Market Update: Friday, February 5, 2016

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  • Stocks sustain late day gains, finish modestly higher. Indexes bobbed in and out of positive territory on Thursday as a number of catalysts pulled equities in opposite directions including: a volatile session for WTI crude oil, another round of mixed earnings reports, lackluster economic data, and dovish comments from another Federal Reserve Bank (Fed) President. In an unusual scenario of late, materials led the sector gains, while industrials also posted a solid performance as more dollar weakness eased concerns about currency headwinds facing the group. Meanwhile, COMEX gold tacked on another 1.1% while Treasury yields fell 0.04% to 1.85%. Final tallies: Dow +79.92 at 16416.58, Nasdaq +5.32 at 4509.55, S&P 500 +2.92 (0.15%) at 1915.41.
  • Stocks fall post jobs report. Equities quickly headed south following this morning’s nonfarm payrolls figures, which came in mixed, while Asian markets were mostly lower overnight as investors opted to wait on the sidelines ahead of the U.S. data; Japan’s Nikkei fell 1.3% and China’s Shanghai Composite was off 1.1%. European indexes moved lower after the jobs report but are off their lows heading into afternoon trading. Gold is falling and Treasuries are holding, as is the dollar amid its biggest weekly drop since 2009.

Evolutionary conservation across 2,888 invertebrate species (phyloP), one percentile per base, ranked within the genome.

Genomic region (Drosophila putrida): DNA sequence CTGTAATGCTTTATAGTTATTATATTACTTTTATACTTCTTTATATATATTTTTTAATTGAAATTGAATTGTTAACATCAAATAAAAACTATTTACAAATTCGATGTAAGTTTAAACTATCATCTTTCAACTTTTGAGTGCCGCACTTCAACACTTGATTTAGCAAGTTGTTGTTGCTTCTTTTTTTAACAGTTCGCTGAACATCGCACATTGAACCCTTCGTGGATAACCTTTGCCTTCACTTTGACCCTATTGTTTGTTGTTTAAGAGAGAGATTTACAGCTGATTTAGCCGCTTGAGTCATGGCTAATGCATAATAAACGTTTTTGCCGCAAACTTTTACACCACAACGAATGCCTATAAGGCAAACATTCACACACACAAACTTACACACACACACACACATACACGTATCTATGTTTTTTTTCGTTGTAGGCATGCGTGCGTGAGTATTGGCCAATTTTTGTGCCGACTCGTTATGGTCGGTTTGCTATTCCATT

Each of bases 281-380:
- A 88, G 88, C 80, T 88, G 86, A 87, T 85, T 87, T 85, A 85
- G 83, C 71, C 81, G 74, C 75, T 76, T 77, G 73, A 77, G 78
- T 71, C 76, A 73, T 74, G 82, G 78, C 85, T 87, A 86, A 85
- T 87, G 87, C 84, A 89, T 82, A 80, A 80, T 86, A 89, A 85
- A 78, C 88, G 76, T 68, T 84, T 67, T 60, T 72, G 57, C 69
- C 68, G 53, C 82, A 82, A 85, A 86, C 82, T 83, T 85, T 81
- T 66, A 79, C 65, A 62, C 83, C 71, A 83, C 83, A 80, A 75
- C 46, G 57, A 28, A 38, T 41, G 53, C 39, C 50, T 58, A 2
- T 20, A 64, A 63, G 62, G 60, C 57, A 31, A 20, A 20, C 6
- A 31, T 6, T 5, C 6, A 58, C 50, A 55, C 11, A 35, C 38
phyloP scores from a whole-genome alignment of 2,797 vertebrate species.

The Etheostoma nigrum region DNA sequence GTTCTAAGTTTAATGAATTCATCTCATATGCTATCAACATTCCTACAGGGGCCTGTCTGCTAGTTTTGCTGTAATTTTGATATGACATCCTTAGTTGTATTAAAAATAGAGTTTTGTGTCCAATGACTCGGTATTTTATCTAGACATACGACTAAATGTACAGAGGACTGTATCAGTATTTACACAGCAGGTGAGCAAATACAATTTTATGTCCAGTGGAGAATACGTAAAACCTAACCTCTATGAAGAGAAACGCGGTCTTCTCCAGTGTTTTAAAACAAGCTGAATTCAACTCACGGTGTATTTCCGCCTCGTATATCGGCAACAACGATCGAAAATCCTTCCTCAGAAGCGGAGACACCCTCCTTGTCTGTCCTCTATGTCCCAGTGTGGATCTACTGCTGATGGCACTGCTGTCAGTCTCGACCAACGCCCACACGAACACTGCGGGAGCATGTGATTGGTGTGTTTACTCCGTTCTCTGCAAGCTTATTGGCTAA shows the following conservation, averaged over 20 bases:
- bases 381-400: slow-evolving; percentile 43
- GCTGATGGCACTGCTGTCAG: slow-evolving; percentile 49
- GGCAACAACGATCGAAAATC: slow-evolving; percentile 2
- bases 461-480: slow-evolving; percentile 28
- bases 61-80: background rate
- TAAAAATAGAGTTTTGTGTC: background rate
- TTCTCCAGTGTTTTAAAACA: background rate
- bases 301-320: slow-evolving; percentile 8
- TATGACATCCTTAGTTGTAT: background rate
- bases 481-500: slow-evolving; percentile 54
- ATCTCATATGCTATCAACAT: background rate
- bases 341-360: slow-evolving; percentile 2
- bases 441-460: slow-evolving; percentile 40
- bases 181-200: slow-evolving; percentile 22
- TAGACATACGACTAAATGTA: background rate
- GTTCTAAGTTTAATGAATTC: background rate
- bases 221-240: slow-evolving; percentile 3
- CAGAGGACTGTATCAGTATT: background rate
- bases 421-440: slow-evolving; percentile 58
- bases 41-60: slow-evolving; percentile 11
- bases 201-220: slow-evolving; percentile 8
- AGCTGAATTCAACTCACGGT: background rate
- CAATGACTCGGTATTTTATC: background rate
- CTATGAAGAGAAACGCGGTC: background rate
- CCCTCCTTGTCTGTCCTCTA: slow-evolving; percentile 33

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  • Mixed January jobs report has something for everyone. The economy added 151,000 net new jobs in January 2016, below the consensus of estimates from economists polled by Bloomberg News (+190,000) and just above the low end of the range of consensus estimates (+140,000 to +260,000), and well below the 262,000 increase in December. Some of the downshift from December to January was likely weather related. As is the case every year, the January employment report contains revisions to the job count and wage data back to early 2015. As expected, wages were revised up and the job count was revised down modestly over the past year. In January, the unemployment rate dipped to 4.9% from 5.0%. This dip was considered healthy as the labor market increased and the labor market participation rate held steady.